By Emily Bary
Bumble Inc. is looking for love on the public markets as the operator of the popular dating app with the same name gets ready for its initial public offering.
The company is expected to make its debut on the Nasdaq Thursday, in an IPO that could rake in around $2.2 billion. Bumble /zigman2/quotes/224422770/composite BMBL +3.01% has a portfolio of products aimed at giving women more power in their various relationships, a basic tenet of the company’s namesake dating app that requires women make the first move when talking with potential suitors.
Since launching the Bumble dating app in 2014, the company has branched into other forms of relationship-seeking. It now operates Bumble BFF, a section of the Bumble app meant for finding platonic friendships, and Bumble Bizz, an offshoot meant for locating professional networking connections.
“By empowering women across all of their relationships, we believe that we have the potential to become a pre-eminent global women’s brand,” Chief Executive Whitney Wolfe Herd said on the company’s virtual investor roadshow.
Bumble competes against online-dating powerhouse Match Group Inc. /zigman2/quotes/207178501/composite MTCH +0.95% , which runs a number of dating brands including Tinder, which Wolfe Herd co-founded. Match Group is valued at more than $40 billion.
The company plans to sell 50 million shares through its offering, with the shares priced at $43 apiece . That positions Bumble to raise $2.2 billion. Bumble twice upsized its offering and increased its expected pricing, after originally saying that it planned to sell 34.5 million shares at $28 to $30 each.
Investors will be able to swipe up shares under the ticker BMBL. Here’s what else to know about the upcoming IPO.
The Bumble umbrella
On the corporate level, Bumble operates two brands. The company runs the Bumble portfolio, which houses the dating, friendship, and networking platforms under that name, and it also operates Badoo, a dating app popular in Europe and Latin America.
The Bumble brand has over 12 million monthly active users, and right now a focus is growing the non-dating areas of that business. “We plan to begin investing in marketing and product and to develop a monetization strategy for Bumble BFF, Bumble Bizz and other potential new categories,” the company said in its prospectus.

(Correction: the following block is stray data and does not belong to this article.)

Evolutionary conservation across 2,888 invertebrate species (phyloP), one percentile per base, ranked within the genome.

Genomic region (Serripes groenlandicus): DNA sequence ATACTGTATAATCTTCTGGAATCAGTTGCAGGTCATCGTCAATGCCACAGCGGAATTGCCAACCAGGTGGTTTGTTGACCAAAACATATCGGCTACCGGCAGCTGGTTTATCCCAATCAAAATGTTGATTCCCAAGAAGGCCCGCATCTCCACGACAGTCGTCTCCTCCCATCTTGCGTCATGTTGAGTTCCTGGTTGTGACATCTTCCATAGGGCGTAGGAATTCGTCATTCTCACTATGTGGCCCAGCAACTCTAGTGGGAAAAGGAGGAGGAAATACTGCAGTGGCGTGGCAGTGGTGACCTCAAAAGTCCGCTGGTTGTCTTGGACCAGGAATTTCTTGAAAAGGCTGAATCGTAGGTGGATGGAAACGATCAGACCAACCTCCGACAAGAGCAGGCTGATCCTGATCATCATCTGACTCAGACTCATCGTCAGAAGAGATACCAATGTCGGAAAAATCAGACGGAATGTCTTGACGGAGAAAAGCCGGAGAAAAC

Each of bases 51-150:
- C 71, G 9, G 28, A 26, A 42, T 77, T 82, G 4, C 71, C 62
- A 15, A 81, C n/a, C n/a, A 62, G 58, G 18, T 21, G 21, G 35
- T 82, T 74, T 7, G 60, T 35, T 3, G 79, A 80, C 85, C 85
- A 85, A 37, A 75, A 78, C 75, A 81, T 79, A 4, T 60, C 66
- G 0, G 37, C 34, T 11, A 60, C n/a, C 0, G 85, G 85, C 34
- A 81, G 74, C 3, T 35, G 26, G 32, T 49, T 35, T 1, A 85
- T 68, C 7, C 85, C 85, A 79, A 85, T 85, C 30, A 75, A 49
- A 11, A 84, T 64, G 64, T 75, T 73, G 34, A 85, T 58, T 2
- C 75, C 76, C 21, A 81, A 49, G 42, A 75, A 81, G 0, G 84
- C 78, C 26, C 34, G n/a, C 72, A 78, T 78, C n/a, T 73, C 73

Bumble and Badoo are linked through their corporate past. When Blackstone took a majority stake in MagicLab, which operated both brands, back in 2019, Badoo’s founder Andrey Andreev sold his stake to Blackstone and stepped down as the chief executive of Magic Lab, explained MKM Partners analyst Rohit Kulkarni. Wolfe Herd kept her stake and became the company’s CEO.
Badoo has over 28 million monthly active users and “appeals primarily to a global emerging middle class,” Wolfe Herd said on the investor roadshow.
“While both of the apps are focused on empowering equitable and healthy relationships for everyone, we have a massive opportunity due to the different audiences that each app caters to,” she continued.
Finding its niche
While Match operates a vast portfolio of dating brands, Bumble has a narrower portfolio but also a narrower focus on features that it says can help drive more equitable relationships. The namesake Bumble dating app requires that women make the first move when talking to matches, an element that carries over to the company’s business-networking app as well.
Bumble expands on that concept later in its prospectus, saying that women “are often the household’s primary decision maker” with an estimated $30 trillion in purchasing power worldwide, creating an opportunity for a company like Bumble “built specifically with women in mind.”
Speaking on Bumble’s virtual investor roadshow, Wolfe Herd argued that relationships often have “archaic gender dynamics that disempower women and… place pressure on men,” while the culture of online interactions in general can be harmful. “We believe that women were being underserved by dating platforms,” she said, something Bumble aimed to tackle.